More money, which tempts us all, last tempted Orange County legislators last winter when they considered lifting generous limits on campaign contributions.
There were three constituencies. Large campaign donors know that if they deliver the check, they are better positioned to do business with the county. Legislators and county officials want the money. Taxpayers got nothing.
But enough taxpayers spoke up and embarrassed enough legislators, especially newer ones who did not want their first significant act to be synonymous with greed, and the effort went into hibernation.
Now, more money is again tempting legislators and county officials but this time the stakes are higher. There are no middle men, no donors waiting on the sidelines. This time there will be winners, those getting more money as approved by a legislative committee and seemingly on the way to approval by the full body, and losers, the taxpayers who will foot the bill.
Chances are nobody will be embarrassed this time. The next election is years away. The details have been worked out in the usual way, in the party caucus where the Republican majority on the Legislature makes these decisions.
It is easy to imagine the dialogue, and imagination is all we have to go on because nobody is required to take notes or report to the public.
The question would not concern if legislators and county officials were going to get more money, only when and how much.
Did anybody stop to ask if Steve Neuhaus, the county executive, deserved to be the person in New York earning the highest salary for that job even though there are so many counties with millions of more residents and the accompanying complexity that such a population brings?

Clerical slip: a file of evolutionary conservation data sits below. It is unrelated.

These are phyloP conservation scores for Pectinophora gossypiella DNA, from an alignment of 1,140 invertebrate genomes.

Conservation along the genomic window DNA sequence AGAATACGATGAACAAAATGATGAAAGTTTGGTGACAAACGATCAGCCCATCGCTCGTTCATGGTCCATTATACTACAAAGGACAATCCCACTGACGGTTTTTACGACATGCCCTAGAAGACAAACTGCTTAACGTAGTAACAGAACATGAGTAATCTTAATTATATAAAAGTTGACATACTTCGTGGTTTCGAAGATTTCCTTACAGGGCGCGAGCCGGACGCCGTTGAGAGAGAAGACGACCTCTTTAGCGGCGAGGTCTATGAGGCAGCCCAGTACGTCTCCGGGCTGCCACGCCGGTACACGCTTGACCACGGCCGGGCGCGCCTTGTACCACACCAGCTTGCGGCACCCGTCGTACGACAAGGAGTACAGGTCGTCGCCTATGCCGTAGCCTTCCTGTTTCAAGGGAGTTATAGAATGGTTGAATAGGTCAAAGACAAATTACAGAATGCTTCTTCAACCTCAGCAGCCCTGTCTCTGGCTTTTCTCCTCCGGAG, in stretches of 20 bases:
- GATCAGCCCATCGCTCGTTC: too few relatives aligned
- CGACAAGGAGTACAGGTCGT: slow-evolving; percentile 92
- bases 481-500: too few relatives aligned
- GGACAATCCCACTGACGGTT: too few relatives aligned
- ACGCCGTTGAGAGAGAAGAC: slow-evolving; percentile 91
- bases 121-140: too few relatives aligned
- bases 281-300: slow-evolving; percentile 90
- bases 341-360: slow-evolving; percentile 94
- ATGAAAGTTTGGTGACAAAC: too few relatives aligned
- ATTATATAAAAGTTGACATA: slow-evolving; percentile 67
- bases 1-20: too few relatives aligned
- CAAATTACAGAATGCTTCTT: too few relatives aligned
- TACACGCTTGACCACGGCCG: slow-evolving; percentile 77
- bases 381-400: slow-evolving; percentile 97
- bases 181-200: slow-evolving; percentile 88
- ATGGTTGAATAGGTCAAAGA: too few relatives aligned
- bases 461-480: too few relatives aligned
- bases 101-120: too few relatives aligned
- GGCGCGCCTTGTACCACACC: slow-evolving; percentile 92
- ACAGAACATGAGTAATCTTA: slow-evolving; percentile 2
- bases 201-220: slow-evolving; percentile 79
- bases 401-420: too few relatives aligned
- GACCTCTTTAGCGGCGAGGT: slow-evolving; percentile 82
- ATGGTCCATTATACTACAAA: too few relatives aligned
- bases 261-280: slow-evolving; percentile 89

Did anyone point out the absurdity of paying one legislator more money because he is the leader of the Independence Party caucus even though the party caucus consists of one person. He meets with himself and gets paid more.
New York is full of elected officials who are convinced that they are underpaid. State legislators may be in line for an increase soon depending on what happens with a commission looking at the issue. They already are among the highest paid in the nation, having given themselves substantial raises decades ago. Orange County did the same, providing generous amounts long ago, leaving them in place for a while, then complaining about how long they have gone without an increase without acknowledging that they already are very well paid by any comparison around the state.
Did anybody ask why the sheriff, a position that someone seeks in an election, has to be paid a certain amount more than the undersheriff, who is part of a bargaining unit?
Coaches do not make more than players, university presidents do not make more than coaches or heads of medical schools. There is no universal law that says the sheriff needs to make more, he just wants to, he just received an off-cycle raise, and it is hard to imagine anyone in the caucus protesting because there’s really something for everyone in these raises.
Well, everyone but the taxpayers who pay the bill.